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mathsTrigonometryTrigonometric Ratios for Standard Angles

Trigonometric Ratios for Standard Angles

Students need not memorize a table of trigonometric ratios for standard angles and instead they can quickly calculate the ratios for standard angle. This page explains how to quickly calculate.



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Given the right angled triangle `Delta OPQ`, and `/_POQ = 45^@`.

`bar(OP)= 1`
`bar(OQ)=bar(PQ)=x=y`
`bar(OQ)^2+bar(PQ)^2 = bar(OP)^2 = 1`

`2 x^2 = 1`trigonometric ratios for 45 degree what is point `P`?

  • `(0,0)`
  • `(1/sqrt(2), 1/sqrt(2))`
  • `(1/sqrt(2), 1/sqrt(2))`

The answer is '`(1/sqrt(2), 1/sqrt(2))`'.

It is proven that point `P (1/sqrt(2), 1/sqrt(2))`. That is,

opposite side `bar(PQ) = 1/sqrt(2)`

adjacent side `bar(OQ) = 1/sqrt(2)`

hypotenuse `bar(OP) = 1` trigonometric ratios for 45 degree `sin 45^@ = 1/sqrt(2) `

`cos 45^@ = 1/sqrt(2) `

`tan 45^@ = 1`

Do not memorize the trigonometric ratios, it is easy to work out the lengths of the three sides of a triangle of standard angles.

Once we know the lengths of the three sides, it is easy to work out the trigonometric ratios.

What is `cot 45^@`?trigonometric ratios for 45 degree

  • `1`
  • `1`
  • `sqrt(2)`

The answer is '`1`'.

Given the right angled triangle `Delta OPQ`, and `/_POQ = 30^@`.

`bar(OP)= 1`
Construct an equilateral triangle `Delta OP′P`.
From this, it is derived that `bar(PQ)=1/2`.
`bar(OQ)^2+bar(PQ)^2 = bar(OP)^2 = 1`

`x^2+(1/2)^2 = 1`
trigonometric ratios for 30 degree what is point `P`?

  • `(sqrt(3)/2 , 1/2)`
  • `(sqrt(3)/2 , 1/2)`
  • `(0,1/2)`

The answer is '`(sqrt(3)/2 , 1/2)`'.

It is proven that point `P (sqrt(3)/2 , 1/2)`. That is,

opposite side `bar(PQ) = 1/2`

adjacent side `bar(OQ) = sqrt(3)/2`

hypotenuse `bar(OP) = 1`trigonometric ratios for 30 degree `sin 30^@ = 1/2`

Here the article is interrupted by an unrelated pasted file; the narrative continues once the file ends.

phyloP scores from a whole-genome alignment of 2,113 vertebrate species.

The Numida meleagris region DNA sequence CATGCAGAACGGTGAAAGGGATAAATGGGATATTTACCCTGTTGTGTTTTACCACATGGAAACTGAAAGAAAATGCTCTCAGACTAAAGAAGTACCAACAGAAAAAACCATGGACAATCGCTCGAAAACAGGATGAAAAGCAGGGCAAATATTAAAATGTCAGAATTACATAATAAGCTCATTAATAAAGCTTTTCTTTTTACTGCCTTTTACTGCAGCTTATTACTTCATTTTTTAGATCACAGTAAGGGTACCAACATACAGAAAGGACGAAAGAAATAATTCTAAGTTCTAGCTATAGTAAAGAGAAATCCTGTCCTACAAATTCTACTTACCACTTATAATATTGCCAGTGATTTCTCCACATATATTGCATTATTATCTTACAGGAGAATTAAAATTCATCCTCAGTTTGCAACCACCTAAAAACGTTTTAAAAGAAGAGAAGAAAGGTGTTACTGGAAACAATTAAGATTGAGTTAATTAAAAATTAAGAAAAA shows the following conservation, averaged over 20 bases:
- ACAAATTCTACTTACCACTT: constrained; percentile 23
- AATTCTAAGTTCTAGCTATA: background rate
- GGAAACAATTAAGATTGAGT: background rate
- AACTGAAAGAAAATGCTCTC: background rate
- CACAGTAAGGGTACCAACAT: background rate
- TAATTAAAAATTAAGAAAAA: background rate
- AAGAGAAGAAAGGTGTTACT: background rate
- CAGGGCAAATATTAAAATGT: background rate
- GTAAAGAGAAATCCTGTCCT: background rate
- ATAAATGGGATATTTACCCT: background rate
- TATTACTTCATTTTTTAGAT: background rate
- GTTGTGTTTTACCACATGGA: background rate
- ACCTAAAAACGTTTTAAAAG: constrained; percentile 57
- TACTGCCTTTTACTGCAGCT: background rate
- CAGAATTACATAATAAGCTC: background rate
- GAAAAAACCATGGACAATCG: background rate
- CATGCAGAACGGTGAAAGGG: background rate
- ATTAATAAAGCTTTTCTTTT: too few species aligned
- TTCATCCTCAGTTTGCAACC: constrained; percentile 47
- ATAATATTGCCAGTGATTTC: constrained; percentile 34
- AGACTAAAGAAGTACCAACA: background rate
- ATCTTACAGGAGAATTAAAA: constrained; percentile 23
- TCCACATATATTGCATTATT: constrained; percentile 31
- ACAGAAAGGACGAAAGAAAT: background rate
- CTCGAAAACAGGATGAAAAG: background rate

`cos 30^@ = sqrt(3)/2`

`tan 30^@ = 1/sqrt(3)`

It is noted that one does not need to memorize the trigonometric ratios, it is easy to work out the lengths of the three sides of a triangle of standard angles. Once we know the lengths of the three sides, it is easy to work out the trigonometric ratios.

;; What is `sec 30^@`?trigonometric ratios for 30 degree

  • `1`
  • `2/sqrt(3)`
  • `2/sqrt(3)`

The answer is '`2/sqrt(3)`'.

Given the right angled triangle `Delta OPQ`, and `/_POQ = 60^@`.

`bar(OP)= 1`
Construct an equilateral triangle `Delta O Q′P`.
From this, it is derived that `bar(OQ)=1/2`.
`bar(OQ)^2+bar(PQ)^2 = bar(OP)^2 = 1`

`(1/2)^2+ y^2 = 1`trigonometric ratios for 60 degree what is point `P`?

  • `(1/2 , sqrt(3)/2)`
  • `(1/2 , sqrt(3)/2)`
  • `(1/2,0)`

The answer is '`(1/2 , sqrt(3)/2)`'.

It is proven that point `P (1/2 , sqrt(3)/2)`. That is,

opposite side `bar(PQ) = sqrt(3)/2`

adjacent side `bar(OQ) = 1/2`

hypotenuse `bar(OP) = 1`trigonometric ratios for 60 degree `sin 60^@ = sqrt(3)/2`

`cos 60^@ = 1/2`

`tan 60^@ = sqrt(3)`

What is `text(cosec) 60^@`?trigonometric ratios for 60 degree

  • `1`
  • `2/sqrt(3)`
  • `2/sqrt(3)`

The answer is '`2/sqrt(3)`'.

Given the right angled triangle `Delta OPQ`, and `/_POQ = 0^@`.

`bar(OQ)=bar(OP)= 1`trigonometric ratios for 0 degree what is point `P`?

  • `(1,0)`
  • `(1,0)`
  • Trigonometric Ratios cannot be computed for this

The answer is '`(1,0)`'.

It is proven that point `P (1, 0)`. That is,

opposite side `bar(PQ) = 0`

adjacent side `bar(OQ) = 1`

hypotenuse `bar(OP) = 1`trigonometric ratios for 0 degree `sin 0^@ = 0`

`cos 0^@ = 1`

`tan 0^@ = 0`

What is `sec 0^@`?trigonometric ratios for 0 degree

  • `1`
  • `1`
  • `0`

The answer is '`1`'.

Given the right angled triangle `Delta OPQ`, and `/_POQ = 90^@`.

`bar(OP) = bar(QP) = 1`trigonometric ratios for 90 degree what is point `P`?

  • `(0,1)`
  • `(0,1)`
  • Trigonometric Ratios cannot be computed for this

The answer is '`(0,1)`'.

It is proven that point `P (0,1)`. That is,

opposite side `bar(PQ) = 1`

adjacent side `bar(OQ) = 0`

hypotenuse `bar(OP) = 1`trigonometric ratios for 90 degree `sin 90^@ = 1`

`cos 90^@ = 0`

`tan 90^@ = 1/0 `

What is `text(cosec) 90^@`?trigonometric ratios for 90 degree

  • `1`
  • `1`
  • `0`

The answer is '`1`'.

Trigonometric ratios for all standard angles is captured in the figure.trigonometric ratios for all standard angles When a trigonometric ratio is required for an angle, quickly work out the `x,y` for the angle. And sine is chord, cosine is the chord on the complementary angle, tan is the tangent etc. With a little bit of practice, this becomes fast and easy. I hope you do not memorize a table which you will eventually forget. If you can work out from the first principles, the information will last a lot longer. With a little bit of practice, students can recall the ratios as fast as when memorized.

To compute trigonometric ratios for standard angles, use the properties of the triangles having the given angle.

Trigonometric Ratios of Standard Angles:

trigonometric ratios for all standard angles When a trigonometric ratio is required for an angle, quickly work out the `x,y` for the angle.

                            
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